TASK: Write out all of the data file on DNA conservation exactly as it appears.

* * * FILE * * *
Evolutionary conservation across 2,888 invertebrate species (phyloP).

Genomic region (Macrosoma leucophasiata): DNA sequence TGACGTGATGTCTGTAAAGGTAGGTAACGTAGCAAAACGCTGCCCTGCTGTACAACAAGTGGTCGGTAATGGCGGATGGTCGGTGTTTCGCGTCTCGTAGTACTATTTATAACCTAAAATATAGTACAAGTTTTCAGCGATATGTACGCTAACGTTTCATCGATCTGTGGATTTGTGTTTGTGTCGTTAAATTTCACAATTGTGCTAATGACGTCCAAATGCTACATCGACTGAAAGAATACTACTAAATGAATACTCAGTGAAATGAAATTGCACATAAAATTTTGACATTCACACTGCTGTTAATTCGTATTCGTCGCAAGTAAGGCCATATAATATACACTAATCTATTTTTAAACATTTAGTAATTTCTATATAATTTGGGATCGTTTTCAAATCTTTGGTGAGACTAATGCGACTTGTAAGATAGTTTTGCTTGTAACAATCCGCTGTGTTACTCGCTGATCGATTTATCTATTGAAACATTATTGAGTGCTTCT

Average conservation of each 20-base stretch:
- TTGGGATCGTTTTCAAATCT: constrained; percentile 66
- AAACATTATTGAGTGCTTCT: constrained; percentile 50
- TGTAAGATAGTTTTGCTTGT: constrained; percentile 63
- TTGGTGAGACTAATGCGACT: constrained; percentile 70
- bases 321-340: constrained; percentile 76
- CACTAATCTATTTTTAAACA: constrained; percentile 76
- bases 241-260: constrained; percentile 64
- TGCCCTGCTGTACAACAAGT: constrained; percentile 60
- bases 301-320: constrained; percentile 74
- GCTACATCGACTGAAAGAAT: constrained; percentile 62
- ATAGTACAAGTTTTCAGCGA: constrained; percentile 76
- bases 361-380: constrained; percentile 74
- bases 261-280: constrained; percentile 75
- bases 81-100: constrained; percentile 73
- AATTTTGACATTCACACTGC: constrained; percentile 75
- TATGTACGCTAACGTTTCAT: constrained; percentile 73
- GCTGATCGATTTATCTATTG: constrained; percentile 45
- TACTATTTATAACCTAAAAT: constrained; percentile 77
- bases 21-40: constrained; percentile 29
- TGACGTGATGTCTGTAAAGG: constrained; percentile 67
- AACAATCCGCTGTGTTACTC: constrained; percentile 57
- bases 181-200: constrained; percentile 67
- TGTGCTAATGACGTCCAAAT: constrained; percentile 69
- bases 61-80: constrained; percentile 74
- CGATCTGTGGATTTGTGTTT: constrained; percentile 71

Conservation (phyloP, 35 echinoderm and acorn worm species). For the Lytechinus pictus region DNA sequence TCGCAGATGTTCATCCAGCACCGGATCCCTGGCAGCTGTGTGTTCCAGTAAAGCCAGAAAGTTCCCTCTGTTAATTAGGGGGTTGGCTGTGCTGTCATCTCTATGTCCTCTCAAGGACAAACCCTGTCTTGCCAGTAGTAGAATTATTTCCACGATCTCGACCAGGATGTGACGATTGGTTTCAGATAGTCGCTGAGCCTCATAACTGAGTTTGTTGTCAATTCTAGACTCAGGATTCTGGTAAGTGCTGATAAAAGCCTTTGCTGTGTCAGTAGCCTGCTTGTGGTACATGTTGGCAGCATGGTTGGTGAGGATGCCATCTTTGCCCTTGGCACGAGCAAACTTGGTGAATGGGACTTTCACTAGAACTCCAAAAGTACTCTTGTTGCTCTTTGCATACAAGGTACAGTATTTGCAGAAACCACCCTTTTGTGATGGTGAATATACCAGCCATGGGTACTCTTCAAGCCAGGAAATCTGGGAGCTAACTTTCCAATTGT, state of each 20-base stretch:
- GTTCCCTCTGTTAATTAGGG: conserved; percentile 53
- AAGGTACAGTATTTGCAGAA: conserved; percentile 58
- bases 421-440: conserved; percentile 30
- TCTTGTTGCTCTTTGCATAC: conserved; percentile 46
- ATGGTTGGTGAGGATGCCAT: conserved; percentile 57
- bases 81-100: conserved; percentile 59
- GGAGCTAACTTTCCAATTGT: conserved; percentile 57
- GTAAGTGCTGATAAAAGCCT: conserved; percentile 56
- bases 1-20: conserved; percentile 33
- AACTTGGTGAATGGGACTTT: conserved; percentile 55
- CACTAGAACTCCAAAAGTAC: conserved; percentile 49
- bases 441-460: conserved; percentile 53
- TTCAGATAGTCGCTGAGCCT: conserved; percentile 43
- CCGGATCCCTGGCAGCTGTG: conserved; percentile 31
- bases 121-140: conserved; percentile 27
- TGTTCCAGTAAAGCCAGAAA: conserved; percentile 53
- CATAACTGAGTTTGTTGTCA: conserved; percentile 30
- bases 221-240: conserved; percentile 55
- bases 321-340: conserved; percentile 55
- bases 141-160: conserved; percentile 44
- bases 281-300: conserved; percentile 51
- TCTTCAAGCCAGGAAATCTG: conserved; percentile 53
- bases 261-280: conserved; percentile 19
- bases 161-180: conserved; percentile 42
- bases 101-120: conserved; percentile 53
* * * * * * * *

Evolutionary conservation across 2,888 invertebrate species (phyloP).

Genomic region (Macrosoma leucophasiata): DNA sequence TGACGTGATGTCTGTAAAGGTAGGTAACGTAGCAAAACGCTGCCCTGCTGTACAACAAGTGGTCGGTAATGGCGGATGGTCGGTGTTTCGCGTCTCGTAGTACTATTTATAACCTAAAATATAGTACAAGTTTTCAGCGATATGTACGCTAACGTTTCATCGATCTGTGGATTTGTGTTTGTGTCGTTAAATTTCACAATTGTGCTAATGACGTCCAAATGCTACATCGACTGAAAGAATACTACTAAATGAATACTCAGTGAAATGAAATTGCACATAAAATTTTGACATTCACACTGCTGTTAATTCGTATTCGTCGCAAGTAAGGCCATATAATATACACTAATCTATTTTTAAACATTTAGTAATTTCTATATAATTTGGGATCGTTTTCAAATCTTTGGTGAGACTAATGCGACTTGTAAGATAGTTTTGCTTGTAACAATCCGCTGTGTTACTCGCTGATCGATTTATCTATTGAAACATTATTGAGTGCTTCT

Average conservation of each 20-base stretch:
- TTGGGATCGTTTTCAAATCT: constrained; percentile 66
- AAACATTATTGAGTGCTTCT: constrained; percentile 50
- TGTAAGATAGTTTTGCTTGT: constrained; percentile 63
- TTGGTGAGACTAATGCGACT: constrained; percentile 70
- bases 321-340: constrained; percentile 76
- CACTAATCTATTTTTAAACA: constrained; percentile 76
- bases 241-260: constrained; percentile 64
- TGCCCTGCTGTACAACAAGT: constrained; percentile 60
- bases 301-320: constrained; percentile 74
- GCTACATCGACTGAAAGAAT: constrained; percentile 62
- ATAGTACAAGTTTTCAGCGA: constrained; percentile 76
- bases 361-380: constrained; percentile 74
- bases 261-280: constrained; percentile 75
- bases 81-100: constrained; percentile 73
- AATTTTGACATTCACACTGC: constrained; percentile 75
- TATGTACGCTAACGTTTCAT: constrained; percentile 73
- GCTGATCGATTTATCTATTG: constrained; percentile 45
- TACTATTTATAACCTAAAAT: constrained; percentile 77
- bases 21-40: constrained; percentile 29
- TGACGTGATGTCTGTAAAGG: constrained; percentile 67
- AACAATCCGCTGTGTTACTC: constrained; percentile 57
- bases 181-200: constrained; percentile 67
- TGTGCTAATGACGTCCAAAT: constrained; percentile 69
- bases 61-80: constrained; percentile 74
- CGATCTGTGGATTTGTGTTT: constrained; percentile 71

Conservation (phyloP, 35 echinoderm and acorn worm species). For the Lytechinus pictus region DNA sequence TCGCAGATGTTCATCCAGCACCGGATCCCTGGCAGCTGTGTGTTCCAGTAAAGCCAGAAAGTTCCCTCTGTTAATTAGGGGGTTGGCTGTGCTGTCATCTCTATGTCCTCTCAAGGACAAACCCTGTCTTGCCAGTAGTAGAATTATTTCCACGATCTCGACCAGGATGTGACGATTGGTTTCAGATAGTCGCTGAGCCTCATAACTGAGTTTGTTGTCAATTCTAGACTCAGGATTCTGGTAAGTGCTGATAAAAGCCTTTGCTGTGTCAGTAGCCTGCTTGTGGTACATGTTGGCAGCATGGTTGGTGAGGATGCCATCTTTGCCCTTGGCACGAGCAAACTTGGTGAATGGGACTTTCACTAGAACTCCAAAAGTACTCTTGTTGCTCTTTGCATACAAGGTACAGTATTTGCAGAAACCACCCTTTTGTGATGGTGAATATACCAGCCATGGGTACTCTTCAAGCCAGGAAATCTGGGAGCTAACTTTCCAATTGT, state of each 20-base stretch:
- GTTCCCTCTGTTAATTAGGG: conserved; percentile 53
- AAGGTACAGTATTTGCAGAA: conserved; percentile 58
- bases 421-440: conserved; percentile 30
- TCTTGTTGCTCTTTGCATAC: conserved; percentile 46
- ATGGTTGGTGAGGATGCCAT: conserved; percentile 57
- bases 81-100: conserved; percentile 59
- GGAGCTAACTTTCCAATTGT: conserved; percentile 57
- GTAAGTGCTGATAAAAGCCT: conserved; percentile 56
- bases 1-20: conserved; percentile 33
- AACTTGGTGAATGGGACTTT: conserved; percentile 55
- CACTAGAACTCCAAAAGTAC: conserved; percentile 49
- bases 441-460: conserved; percentile 53
- TTCAGATAGTCGCTGAGCCT: conserved; percentile 43
- CCGGATCCCTGGCAGCTGTG: conserved; percentile 31
- bases 121-140: conserved; percentile 27
- TGTTCCAGTAAAGCCAGAAA: conserved; percentile 53
- CATAACTGAGTTTGTTGTCA: conserved; percentile 30
- bases 221-240: conserved; percentile 55
- bases 321-340: conserved; percentile 55
- bases 141-160: conserved; percentile 44
- bases 281-300: conserved; percentile 51
- TCTTCAAGCCAGGAAATCTG: conserved; percentile 53
- bases 261-280: conserved; percentile 19
- bases 161-180: conserved; percentile 42
- bases 101-120: conserved; percentile 53